The Anatomy Lesson is the longest work in the book, clocking in at a novel-sized 304 pages. Set a few years later than Zuckerman Unbound, Nathan is combating writer's block and illness. Carnovsky is the monkey on his back, scrabbling away at him, causing him pain, misery, worry, regret, sadness, literary justification and, admittedly, the money to wallow in grief. This novel is the highlight of the four, and shows Roth climbing the heights of anger, a style he would develop and perfect in his later Zuckerman trilogy, written in the ‘90s. Raging against a Jewish critic who considers Zuckerman anti-Jewish, anti-intellectual, anti-everything, he writes, 'Those xenophobes, those sentimental, chauvinist, philistine Jews, vindicated in their judgement of Zuckerman by the cultivated verdict of unassailable Appel, Jews whose political discussions and cultural pleasures and social arrangements, whose simple dinner conversation, the Distinguished Professor couldn't have borne for ten seconds.' Later, one can't help but think Roth is commenting on his own critics: 'So: undeluded by what grown-ups were pretending to their students, Appel had attributed to the author the rebellious outcry of a claustrophobic fourteen-year-old boy. This was a licensed literary critic? No, no - an overwrought polemicist for endangered Jewry. The letter could have come from the father in Carnovsky. It could have comes from his own real father.'
Flying to Chicago to enroll in medical school, Zuckerman wraps himself in the story of Milton Appel, the pornographer. At first, he is merely playing with words, trying to shock his flightmate and, one presumes, the reader, but soon Zuckerman is relishing the role he has stumbled upon. There are long, angry, arrogant, insightful diatribes against the situation of free speech, pornographer and the right to expression given from Zuckerman to his hapless (female) limousine driver, Ricky. These rants are hilarious, but they also contain sharp slivers of criticism against America that, if you aren't careful, will slice to the bone. Read shallowly, it is easy to enjoy his anger about free speech; read more deeply, Roth is clearly outraged against the public's stubborn insistence to associate the author with his work, to demand that the author be held accountable for the actions, thoughts and ideas of their characters. Clearly this is wrong, but how can we properly disassociate the two? Where does the author begin and the characters end? Or, where do the characters begin and the author end? The difficult of the question, the subtlety of posing it properly, suggests a large amount of the problem. Roth is outraged that it should even matter that his characters believed this or said that, that he himself absolutely must be a different person to any of the characters located within his work. But can we believe him? For all the outrage, all the anger, the rants, the discussions, the arguments, the diatribes, the monologues, Roth has, surely knowingly, created in Nathan Zuckerman a man who is very, very close to himself. And that, of course, is the point. Authors create their characters, they arrange the plot and determine the ideas shown within. But that does not mean that their works are the sum total of their lives. Roth is showing this through the character of Zuckerman, and he shows it well. Read Roth's books - any author’s works - with an eye to that what is written represents a facet, not the entirety, of the person who had put pen to paper. Entangling the two is a difficult, dangerous, foolhardy affair for the author, and worse for a reader.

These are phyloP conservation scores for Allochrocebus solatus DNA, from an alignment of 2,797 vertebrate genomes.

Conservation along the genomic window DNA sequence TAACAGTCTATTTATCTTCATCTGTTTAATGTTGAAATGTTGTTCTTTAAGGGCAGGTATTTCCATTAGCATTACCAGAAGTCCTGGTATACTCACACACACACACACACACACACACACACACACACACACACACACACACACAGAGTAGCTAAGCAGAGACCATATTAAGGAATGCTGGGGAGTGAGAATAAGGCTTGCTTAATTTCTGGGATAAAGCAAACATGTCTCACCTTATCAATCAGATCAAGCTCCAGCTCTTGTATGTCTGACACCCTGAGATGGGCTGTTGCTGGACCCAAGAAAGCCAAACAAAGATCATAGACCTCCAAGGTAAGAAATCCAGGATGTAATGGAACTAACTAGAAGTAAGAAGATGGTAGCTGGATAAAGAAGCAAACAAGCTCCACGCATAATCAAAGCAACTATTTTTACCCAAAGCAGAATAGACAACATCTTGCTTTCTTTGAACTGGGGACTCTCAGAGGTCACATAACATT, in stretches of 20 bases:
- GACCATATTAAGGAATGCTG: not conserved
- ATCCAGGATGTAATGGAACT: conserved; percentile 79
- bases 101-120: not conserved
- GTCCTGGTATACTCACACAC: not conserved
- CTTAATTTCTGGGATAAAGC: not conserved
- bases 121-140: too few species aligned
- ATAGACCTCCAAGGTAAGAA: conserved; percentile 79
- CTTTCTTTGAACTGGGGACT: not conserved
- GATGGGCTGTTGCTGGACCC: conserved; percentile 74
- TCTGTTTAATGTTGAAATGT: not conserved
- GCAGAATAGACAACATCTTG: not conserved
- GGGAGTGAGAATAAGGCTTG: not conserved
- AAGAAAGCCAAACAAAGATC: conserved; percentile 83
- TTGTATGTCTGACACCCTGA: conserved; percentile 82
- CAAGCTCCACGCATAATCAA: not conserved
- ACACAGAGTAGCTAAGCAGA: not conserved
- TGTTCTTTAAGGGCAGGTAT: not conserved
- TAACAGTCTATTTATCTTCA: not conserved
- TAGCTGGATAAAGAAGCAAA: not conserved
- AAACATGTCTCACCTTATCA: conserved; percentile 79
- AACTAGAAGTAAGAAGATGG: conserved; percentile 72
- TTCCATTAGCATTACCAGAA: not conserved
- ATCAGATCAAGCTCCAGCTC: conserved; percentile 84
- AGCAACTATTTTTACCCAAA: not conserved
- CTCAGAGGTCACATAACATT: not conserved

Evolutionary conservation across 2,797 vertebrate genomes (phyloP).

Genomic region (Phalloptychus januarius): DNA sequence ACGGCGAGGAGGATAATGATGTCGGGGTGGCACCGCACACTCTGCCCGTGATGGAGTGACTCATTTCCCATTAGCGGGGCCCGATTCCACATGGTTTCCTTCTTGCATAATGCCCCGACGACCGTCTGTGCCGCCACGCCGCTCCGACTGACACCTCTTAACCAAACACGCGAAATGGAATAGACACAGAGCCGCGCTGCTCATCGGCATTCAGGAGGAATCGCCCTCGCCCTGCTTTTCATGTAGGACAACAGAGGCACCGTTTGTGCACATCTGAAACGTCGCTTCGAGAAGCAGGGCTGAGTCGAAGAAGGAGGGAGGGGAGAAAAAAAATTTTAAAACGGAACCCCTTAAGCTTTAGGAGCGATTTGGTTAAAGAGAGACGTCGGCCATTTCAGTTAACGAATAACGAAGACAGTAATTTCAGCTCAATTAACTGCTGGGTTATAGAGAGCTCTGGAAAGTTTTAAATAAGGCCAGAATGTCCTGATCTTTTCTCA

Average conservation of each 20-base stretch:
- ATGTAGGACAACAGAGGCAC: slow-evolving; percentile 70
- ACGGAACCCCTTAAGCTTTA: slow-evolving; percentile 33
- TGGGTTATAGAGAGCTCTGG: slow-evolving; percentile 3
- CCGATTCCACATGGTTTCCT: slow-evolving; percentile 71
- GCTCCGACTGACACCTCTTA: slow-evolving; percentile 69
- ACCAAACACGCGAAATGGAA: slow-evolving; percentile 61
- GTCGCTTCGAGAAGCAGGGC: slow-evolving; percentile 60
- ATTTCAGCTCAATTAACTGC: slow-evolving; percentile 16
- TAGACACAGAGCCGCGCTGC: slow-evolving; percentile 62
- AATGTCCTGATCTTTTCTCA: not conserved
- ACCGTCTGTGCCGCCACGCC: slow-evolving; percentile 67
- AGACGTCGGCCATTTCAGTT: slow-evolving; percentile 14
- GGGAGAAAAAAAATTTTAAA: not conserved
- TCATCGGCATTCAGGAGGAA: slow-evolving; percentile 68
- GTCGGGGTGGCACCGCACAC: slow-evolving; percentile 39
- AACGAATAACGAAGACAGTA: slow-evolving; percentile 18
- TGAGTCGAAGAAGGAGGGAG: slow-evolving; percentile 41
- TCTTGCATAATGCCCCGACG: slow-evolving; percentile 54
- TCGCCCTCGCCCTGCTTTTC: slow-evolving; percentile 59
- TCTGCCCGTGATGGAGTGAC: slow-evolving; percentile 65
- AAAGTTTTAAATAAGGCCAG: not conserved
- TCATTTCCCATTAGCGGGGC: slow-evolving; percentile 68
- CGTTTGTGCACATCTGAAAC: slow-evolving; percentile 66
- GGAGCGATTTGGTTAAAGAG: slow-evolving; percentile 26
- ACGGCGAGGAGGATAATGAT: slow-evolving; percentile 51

Concluding the work is The Prague Orgy, a very short piece that has Zuckerman travel to Prague where he becomes embroiled within the surreal difficulties associated in dealing with the then-Communist government. The tone of the last three works has shifted to deal primarily with sex, politics, artistic repression and the lengths a person would go to secure lasting literary fame. While these themes are tangentially related to the trilogy's, it is undeniable that this work is the weakest among the four. Read on its own, without the Zuckerman character, this may perhaps have been a valid work. Coming off a trilogy that deals with its themes of the author versus the character so masterfully, the flaws are only too apparent. Read the trilogy for what Roth has to say about writers and writing, read the epilogue for a 'story'.